Between pings, dings, buzzes, and the little numerals hugged by parentheses, there are always reminders that my attention is needed elsewhere.
So, in a break in conversation over beers, or when I have a foot down at a trail intersection, my hand instinctually reaches for my phone, like a modern day metropolitan cowboy reaching for his electronic pistol. Most of the time the content drastically underweighs the urge to look, and I re-holster my sidearm, only to repeat the process again and again.
It’s the same way slot machines work, really. The psychological concept is based on positive reinforcement with continuous, but sometimes variable reinforcements. Most of the time, notifications tend to be good, like someone double-tapping your photo or leaving a nice comment, which leads to more social media engagement and an increased likelihood that you will post something again. While we can sit and shame ourselves for wanting to be on our phone more and more, we only have the fundamentals of psychology to blame. In this case, we are both perpetrators and victims.
Over the course of technological development, software gurus and entrepreneurs made apps to simplify and add convenience to our daily lives. We never need to ask for directions at a gas station, or at a trail intersection, we don’t need to go to the bank anymore, or call our aunts and uncles to see how they’re doing, because we can already see the green dot next to their profile picture online and know they’re doing well enough to scroll through Facebook.
App developers also understand how unhealthy it can be to be on your phone all the time. In order to understand our relationship with our screens, there are now apps to see how much time we spend on our phones and computers and there are even apps to meditate, and increase mindfulness. They’re kind of like calorie counters for your mental diet except that the incentive to cut calories isn’t as strong since you’ll never actually see your mind getting fat. Hey, does this much Facebook time make my head look bloated?
As I placed folded sets of clothing into my duffel bag for a three-day trip around the White Rim trail in Moab, I thought about how I’d be gaining time without electronics, and what I could pack just in case I got bored.
Hydro Flask, the water bottle and hydration pack maker invited a group of journalists to not only check out their new products, but also to experience one of Utah and America’s greatest national parks.
Initially, I thought about how much time I’d have at the end of the day without technology. We’d only be riding about 25-30-miles per day on rolling doubletrack around Canyonlands. At my estimate, that would take four or five hours out of the day, and we’d have twelve-ish hours left per day on top of eight hours of sleep. So, I packed a book, and a notebook, to read and write. And, I packed my camera and a tripod. I’d hate myself for not shooting some landscapes and the night stars.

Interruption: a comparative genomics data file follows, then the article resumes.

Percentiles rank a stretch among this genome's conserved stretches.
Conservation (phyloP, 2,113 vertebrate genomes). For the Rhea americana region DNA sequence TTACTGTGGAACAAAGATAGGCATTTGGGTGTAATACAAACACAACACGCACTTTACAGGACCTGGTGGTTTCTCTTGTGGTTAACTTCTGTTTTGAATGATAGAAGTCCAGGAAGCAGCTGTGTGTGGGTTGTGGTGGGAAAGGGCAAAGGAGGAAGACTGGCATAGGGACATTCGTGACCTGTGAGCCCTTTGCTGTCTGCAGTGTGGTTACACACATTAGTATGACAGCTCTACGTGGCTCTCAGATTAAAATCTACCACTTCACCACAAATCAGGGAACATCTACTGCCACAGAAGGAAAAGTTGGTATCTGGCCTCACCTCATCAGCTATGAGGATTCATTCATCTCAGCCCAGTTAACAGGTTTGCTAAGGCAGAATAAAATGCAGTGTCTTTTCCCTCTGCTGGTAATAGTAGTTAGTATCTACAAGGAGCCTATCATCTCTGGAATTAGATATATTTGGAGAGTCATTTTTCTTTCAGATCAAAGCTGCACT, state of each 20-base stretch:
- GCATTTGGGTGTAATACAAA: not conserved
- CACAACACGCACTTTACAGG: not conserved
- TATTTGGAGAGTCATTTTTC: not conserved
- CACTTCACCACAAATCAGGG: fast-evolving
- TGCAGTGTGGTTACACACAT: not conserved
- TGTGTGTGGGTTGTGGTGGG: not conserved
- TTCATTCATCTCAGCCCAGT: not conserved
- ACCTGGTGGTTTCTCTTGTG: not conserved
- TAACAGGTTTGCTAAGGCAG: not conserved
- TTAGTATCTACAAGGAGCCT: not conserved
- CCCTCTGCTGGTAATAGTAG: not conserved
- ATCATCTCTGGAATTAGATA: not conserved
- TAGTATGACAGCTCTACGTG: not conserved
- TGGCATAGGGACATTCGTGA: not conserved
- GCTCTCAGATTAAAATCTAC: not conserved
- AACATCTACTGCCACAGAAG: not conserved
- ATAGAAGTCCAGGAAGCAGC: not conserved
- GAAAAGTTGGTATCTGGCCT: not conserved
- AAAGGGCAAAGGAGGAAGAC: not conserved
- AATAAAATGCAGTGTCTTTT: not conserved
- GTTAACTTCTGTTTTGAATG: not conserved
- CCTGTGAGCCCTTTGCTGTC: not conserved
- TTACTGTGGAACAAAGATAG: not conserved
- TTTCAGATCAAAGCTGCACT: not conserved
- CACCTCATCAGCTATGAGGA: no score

Hydro Flask hired the esteemed and veteran Moab guides from Rim Tours to show us around Canyonlands. Sure, we might be without the comforts of technology and communications networks for a few days, but we’d still be eating damn good, three times a day, and have a reasonable amount of stuff with us on the Rim Tours truck that followed behind.
There are ways to make the White Rim trail even more primitive for your own experience, but you probably won’t be able to pack Oreos and Cactus Coolers and cold beers if you’re riding the whole thing. With Rim Tours, you don’t have to worry about where to camp, what to cook, or bringing enough water, plus you’ll have local guides to enlighten you about the mystique of Canyonlands, because that’s what they’re there for.
As we unloaded the shuttle van with our bodies and bikes, our guides Kirstin and Scott gave us the lowdown: For the most part, the slickrock is fair game to play on, don’t bust the crust, there’s a bathroom (which may not have TP) every ten miles, take only photos, leave only footprints, and all that sort of stuff.
Like any national park, Canyonlands requires an entrance fee to access the park, but as of 2015, Canyonlands started to require all visitors to obtain a permit if they’re traveling into the park on wheels. The National Park Service issues up to 50 permits a day for the park, but it is more nuanced than that, so if you’re planning a ride, check the official details. Campsite reservations are also said to book out far in advance.
The permit system is surely a response to the growing number of people who are interested in visiting national parks now, in this ‘grammable world, where being in the hottest national park is kind of like being in the hottest New York nightclub was in the 80s. The permit system limits the noise in the interior of the park, and makes it easier for Canyonlands to manage travel and keep the park quiet, which our guides informed us can be quieter than a recording studio when the wind dies down. Kudos to the National Park Service for keeping things wilder in this case.
Our group of guava-colored hydration pack wearing riders rolled into the Shafer Hill and quickly lost elevation whirring into the White Rim, as day-permitted vehicles climbed up and around the switchbacks.
Rim Tours makes the three-day White Rim exploration easy on the legs. Within an hour or so, we stop at Musselman Arch, which is like a natural, narrow, elevated sidewalk that connects one cliff with another. Another few miles down the trail, we stop for lunch, before I’ve really worked up an appetite.
Deli sandwiches on whole grain bread with salad and cookies were on the menu. Every time we ate, our guides pulled out a little bucket with a soap dispenser and a foot operated water pump sink. Even though we were already a little sticky with sweat and dirt, there was no sense in eating like animals.